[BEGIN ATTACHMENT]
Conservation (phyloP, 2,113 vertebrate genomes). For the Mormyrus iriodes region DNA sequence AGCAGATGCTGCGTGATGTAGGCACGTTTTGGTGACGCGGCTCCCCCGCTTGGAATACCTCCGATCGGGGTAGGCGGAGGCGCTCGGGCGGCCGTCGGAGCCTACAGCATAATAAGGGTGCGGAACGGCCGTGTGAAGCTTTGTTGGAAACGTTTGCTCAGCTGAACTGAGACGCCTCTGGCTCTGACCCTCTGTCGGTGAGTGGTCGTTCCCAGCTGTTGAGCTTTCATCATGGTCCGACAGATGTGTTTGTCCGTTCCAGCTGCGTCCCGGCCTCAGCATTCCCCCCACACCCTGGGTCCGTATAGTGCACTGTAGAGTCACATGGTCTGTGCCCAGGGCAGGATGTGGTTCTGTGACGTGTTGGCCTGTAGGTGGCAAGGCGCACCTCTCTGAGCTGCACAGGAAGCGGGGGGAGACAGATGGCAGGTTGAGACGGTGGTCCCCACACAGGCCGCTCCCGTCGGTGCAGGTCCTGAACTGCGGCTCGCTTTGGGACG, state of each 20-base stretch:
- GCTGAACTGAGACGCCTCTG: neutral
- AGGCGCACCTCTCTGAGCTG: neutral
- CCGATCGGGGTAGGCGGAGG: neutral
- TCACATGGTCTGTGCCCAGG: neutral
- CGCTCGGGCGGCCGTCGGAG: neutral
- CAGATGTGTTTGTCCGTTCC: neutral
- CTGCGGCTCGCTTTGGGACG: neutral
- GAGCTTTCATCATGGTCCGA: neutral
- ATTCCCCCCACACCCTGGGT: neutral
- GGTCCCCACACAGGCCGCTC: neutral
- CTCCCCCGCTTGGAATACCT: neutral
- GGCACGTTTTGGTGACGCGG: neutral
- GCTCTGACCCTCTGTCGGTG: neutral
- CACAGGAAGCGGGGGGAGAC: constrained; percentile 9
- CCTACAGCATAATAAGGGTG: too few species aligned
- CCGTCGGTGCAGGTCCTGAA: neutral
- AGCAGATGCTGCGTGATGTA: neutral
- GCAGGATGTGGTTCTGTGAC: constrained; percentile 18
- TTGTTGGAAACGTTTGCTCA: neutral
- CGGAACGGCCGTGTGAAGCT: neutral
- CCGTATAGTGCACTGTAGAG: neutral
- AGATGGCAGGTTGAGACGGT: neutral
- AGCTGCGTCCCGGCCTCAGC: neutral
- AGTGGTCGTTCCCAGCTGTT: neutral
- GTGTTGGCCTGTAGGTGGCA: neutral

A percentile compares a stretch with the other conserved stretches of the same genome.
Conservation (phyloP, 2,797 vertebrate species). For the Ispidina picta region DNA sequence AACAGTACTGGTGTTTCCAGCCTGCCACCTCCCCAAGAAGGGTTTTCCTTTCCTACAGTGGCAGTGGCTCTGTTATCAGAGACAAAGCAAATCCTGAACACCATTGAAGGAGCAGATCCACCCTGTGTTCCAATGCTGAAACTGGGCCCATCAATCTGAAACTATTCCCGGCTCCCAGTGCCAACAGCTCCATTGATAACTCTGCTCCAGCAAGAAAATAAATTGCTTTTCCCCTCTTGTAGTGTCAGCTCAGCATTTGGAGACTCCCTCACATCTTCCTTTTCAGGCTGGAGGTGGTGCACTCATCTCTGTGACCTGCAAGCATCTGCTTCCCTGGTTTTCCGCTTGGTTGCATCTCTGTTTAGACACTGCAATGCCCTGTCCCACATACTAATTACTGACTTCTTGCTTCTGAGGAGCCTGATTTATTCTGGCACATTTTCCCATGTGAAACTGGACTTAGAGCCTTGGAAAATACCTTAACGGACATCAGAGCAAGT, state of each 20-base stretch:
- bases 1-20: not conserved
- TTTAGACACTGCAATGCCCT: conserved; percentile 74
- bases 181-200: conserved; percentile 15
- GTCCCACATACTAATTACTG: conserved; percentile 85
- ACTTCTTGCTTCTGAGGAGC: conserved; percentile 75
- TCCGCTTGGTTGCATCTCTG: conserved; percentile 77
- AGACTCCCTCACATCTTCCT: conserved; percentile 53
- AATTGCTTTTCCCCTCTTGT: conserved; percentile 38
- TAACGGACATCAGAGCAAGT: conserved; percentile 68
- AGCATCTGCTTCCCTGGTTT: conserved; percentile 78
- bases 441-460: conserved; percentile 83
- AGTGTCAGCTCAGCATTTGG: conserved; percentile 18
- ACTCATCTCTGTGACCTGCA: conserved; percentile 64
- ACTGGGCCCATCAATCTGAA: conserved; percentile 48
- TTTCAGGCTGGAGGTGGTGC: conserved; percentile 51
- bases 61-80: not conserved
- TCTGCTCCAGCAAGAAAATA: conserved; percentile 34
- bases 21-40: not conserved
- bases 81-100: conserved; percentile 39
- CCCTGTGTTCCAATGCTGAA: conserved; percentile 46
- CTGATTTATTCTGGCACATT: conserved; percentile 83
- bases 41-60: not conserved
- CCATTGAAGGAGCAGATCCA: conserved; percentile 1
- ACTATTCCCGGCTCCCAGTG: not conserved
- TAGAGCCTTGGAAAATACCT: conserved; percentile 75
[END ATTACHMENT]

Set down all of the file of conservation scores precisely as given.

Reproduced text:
Conservation (phyloP, 2,113 vertebrate genomes). For the Mormyrus iriodes region DNA sequence AGCAGATGCTGCGTGATGTAGGCACGTTTTGGTGACGCGGCTCCCCCGCTTGGAATACCTCCGATCGGGGTAGGCGGAGGCGCTCGGGCGGCCGTCGGAGCCTACAGCATAATAAGGGTGCGGAACGGCCGTGTGAAGCTTTGTTGGAAACGTTTGCTCAGCTGAACTGAGACGCCTCTGGCTCTGACCCTCTGTCGGTGAGTGGTCGTTCCCAGCTGTTGAGCTTTCATCATGGTCCGACAGATGTGTTTGTCCGTTCCAGCTGCGTCCCGGCCTCAGCATTCCCCCCACACCCTGGGTCCGTATAGTGCACTGTAGAGTCACATGGTCTGTGCCCAGGGCAGGATGTGGTTCTGTGACGTGTTGGCCTGTAGGTGGCAAGGCGCACCTCTCTGAGCTGCACAGGAAGCGGGGGGAGACAGATGGCAGGTTGAGACGGTGGTCCCCACACAGGCCGCTCCCGTCGGTGCAGGTCCTGAACTGCGGCTCGCTTTGGGACG, state of each 20-base stretch:
- GCTGAACTGAGACGCCTCTG: neutral
- AGGCGCACCTCTCTGAGCTG: neutral
- CCGATCGGGGTAGGCGGAGG: neutral
- TCACATGGTCTGTGCCCAGG: neutral
- CGCTCGGGCGGCCGTCGGAG: neutral
- CAGATGTGTTTGTCCGTTCC: neutral
- CTGCGGCTCGCTTTGGGACG: neutral
- GAGCTTTCATCATGGTCCGA: neutral
- ATTCCCCCCACACCCTGGGT: neutral
- GGTCCCCACACAGGCCGCTC: neutral
- CTCCCCCGCTTGGAATACCT: neutral
- GGCACGTTTTGGTGACGCGG: neutral
- GCTCTGACCCTCTGTCGGTG: neutral
- CACAGGAAGCGGGGGGAGAC: constrained; percentile 9
- CCTACAGCATAATAAGGGTG: too few species aligned
- CCGTCGGTGCAGGTCCTGAA: neutral
- AGCAGATGCTGCGTGATGTA: neutral
- GCAGGATGTGGTTCTGTGAC: constrained; percentile 18
- TTGTTGGAAACGTTTGCTCA: neutral
- CGGAACGGCCGTGTGAAGCT: neutral
- CCGTATAGTGCACTGTAGAG: neutral
- AGATGGCAGGTTGAGACGGT: neutral
- AGCTGCGTCCCGGCCTCAGC: neutral
- AGTGGTCGTTCCCAGCTGTT: neutral
- GTGTTGGCCTGTAGGTGGCA: neutral

A percentile compares a stretch with the other conserved stretches of the same genome.
Conservation (phyloP, 2,797 vertebrate species). For the Ispidina picta region DNA sequence AACAGTACTGGTGTTTCCAGCCTGCCACCTCCCCAAGAAGGGTTTTCCTTTCCTACAGTGGCAGTGGCTCTGTTATCAGAGACAAAGCAAATCCTGAACACCATTGAAGGAGCAGATCCACCCTGTGTTCCAATGCTGAAACTGGGCCCATCAATCTGAAACTATTCCCGGCTCCCAGTGCCAACAGCTCCATTGATAACTCTGCTCCAGCAAGAAAATAAATTGCTTTTCCCCTCTTGTAGTGTCAGCTCAGCATTTGGAGACTCCCTCACATCTTCCTTTTCAGGCTGGAGGTGGTGCACTCATCTCTGTGACCTGCAAGCATCTGCTTCCCTGGTTTTCCGCTTGGTTGCATCTCTGTTTAGACACTGCAATGCCCTGTCCCACATACTAATTACTGACTTCTTGCTTCTGAGGAGCCTGATTTATTCTGGCACATTTTCCCATGTGAAACTGGACTTAGAGCCTTGGAAAATACCTTAACGGACATCAGAGCAAGT, state of each 20-base stretch:
- bases 1-20: not conserved
- TTTAGACACTGCAATGCCCT: conserved; percentile 74
- bases 181-200: conserved; percentile 15
- GTCCCACATACTAATTACTG: conserved; percentile 85
- ACTTCTTGCTTCTGAGGAGC: conserved; percentile 75
- TCCGCTTGGTTGCATCTCTG: conserved; percentile 77
- AGACTCCCTCACATCTTCCT: conserved; percentile 53
- AATTGCTTTTCCCCTCTTGT: conserved; percentile 38
- TAACGGACATCAGAGCAAGT: conserved; percentile 68
- AGCATCTGCTTCCCTGGTTT: conserved; percentile 78
- bases 441-460: conserved; percentile 83
- AGTGTCAGCTCAGCATTTGG: conserved; percentile 18
- ACTCATCTCTGTGACCTGCA: conserved; percentile 64
- ACTGGGCCCATCAATCTGAA: conserved; percentile 48
- TTTCAGGCTGGAGGTGGTGC: conserved; percentile 51
- bases 61-80: not conserved
- TCTGCTCCAGCAAGAAAATA: conserved; percentile 34
- bases 21-40: not conserved
- bases 81-100: conserved; percentile 39
- CCCTGTGTTCCAATGCTGAA: conserved; percentile 46
- CTGATTTATTCTGGCACATT: conserved; percentile 83
- bases 41-60: not conserved
- CCATTGAAGGAGCAGATCCA: conserved; percentile 1
- ACTATTCCCGGCTCCCAGTG: not conserved
- TAGAGCCTTGGAAAATACCT: conserved; percentile 75